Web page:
In The World Below, Miller presents a woman who is struggling with her own past and also that of her grandmother. Fifty-two-year-old Cath Hubbard is trying to heal after the dissolution of her second marriage. Her children are grown and gone, and she retreats to a home in Vermont that was owned by her grandparents, hoping to find solace there. In the attic, Cath discovers a diary written by her grandmother, Georgia. She learns that while still a child, Georgia had to take responsibility for running her family's household, after her mother passed away. Exhaustion was mis-diagnosed as tuberculosis, and Georgia was then sent to a sanitarium, where she fell in love with a terminally ill patient. After his death, she eventually married the doctor who becomes Cath's grandfather. The story takes in the lives of Georgia, Cath, and many other people who have touched them along the way, including the elderly tenant of the Vermont house, whom Cath displaces.

"Miller takes us on a guided tour of the workings of these two women, and we could hardly be in better hands. We slip effortlessly from one life to the other, and she makes us understand her subjects as few writers can. They reveal themselves as people who come to be in our lives actually do, a bit at a time, sometimes by declaration, sometimes by act, sometimes by nuance," related Leo Irwin in the Wilmington, Delaware, News Journal. "Miller's prose is dazzling, both economical and elegant, and her observations, whether they're through Cath's eyes or Georgia's, are often moving and unexpectedly profound," the critic added, concluding: "The World Below ultimately is filled with life, and just like life, it exposes us to sobering choices, unexpected pleasures and rich rewards."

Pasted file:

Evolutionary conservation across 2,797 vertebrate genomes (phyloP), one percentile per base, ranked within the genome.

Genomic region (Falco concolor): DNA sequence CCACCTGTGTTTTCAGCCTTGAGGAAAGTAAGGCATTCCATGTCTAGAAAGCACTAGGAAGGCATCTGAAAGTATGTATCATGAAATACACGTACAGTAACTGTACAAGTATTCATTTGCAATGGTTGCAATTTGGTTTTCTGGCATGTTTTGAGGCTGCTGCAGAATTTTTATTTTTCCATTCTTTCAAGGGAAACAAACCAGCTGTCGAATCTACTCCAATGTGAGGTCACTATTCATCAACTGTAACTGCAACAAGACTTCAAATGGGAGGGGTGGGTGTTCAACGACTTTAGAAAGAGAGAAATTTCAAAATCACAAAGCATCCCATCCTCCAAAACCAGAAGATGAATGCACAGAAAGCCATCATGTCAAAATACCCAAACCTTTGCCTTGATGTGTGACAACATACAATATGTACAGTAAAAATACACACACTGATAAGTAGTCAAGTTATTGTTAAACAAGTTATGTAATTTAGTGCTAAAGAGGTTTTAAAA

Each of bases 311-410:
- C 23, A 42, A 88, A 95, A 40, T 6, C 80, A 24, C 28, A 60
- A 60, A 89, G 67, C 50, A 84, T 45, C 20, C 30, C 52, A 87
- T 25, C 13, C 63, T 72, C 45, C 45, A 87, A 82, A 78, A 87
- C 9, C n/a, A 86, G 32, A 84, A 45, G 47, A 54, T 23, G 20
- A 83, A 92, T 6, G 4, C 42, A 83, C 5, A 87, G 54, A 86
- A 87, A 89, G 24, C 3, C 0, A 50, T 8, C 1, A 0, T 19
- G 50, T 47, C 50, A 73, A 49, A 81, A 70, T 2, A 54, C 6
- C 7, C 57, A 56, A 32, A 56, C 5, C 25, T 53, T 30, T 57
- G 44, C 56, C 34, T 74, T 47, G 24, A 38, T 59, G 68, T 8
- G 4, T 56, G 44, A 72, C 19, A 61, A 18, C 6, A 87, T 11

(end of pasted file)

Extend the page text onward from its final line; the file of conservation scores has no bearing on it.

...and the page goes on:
Acknowledging that her books do concern family matters, Miller told Getta Sharma Jensen of the Milwaukee Journal Sentinel that she considers it inaccurate to say she writes only about family and relationships. She pointed out that The World Below is also a story about tuberculosis and the peculiar subculture of tuberculosis sanitariums that sprang up around the disease. The story of the civil rights movement is crucial to her novel The Distinguished Guest, and in The Good Mother, the author stated, she was writing not only of family dynamics but also how "the legal system fails us," Sharma quoted Miller as saying. Miller added: "I think that aspect of my work is never discussed. I think it's because I'm a woman, frankly. There are many male writers who write about family and marriage over and over again—and yet no one says they write only about family. Practically every writer writes about family. It's not anything unique."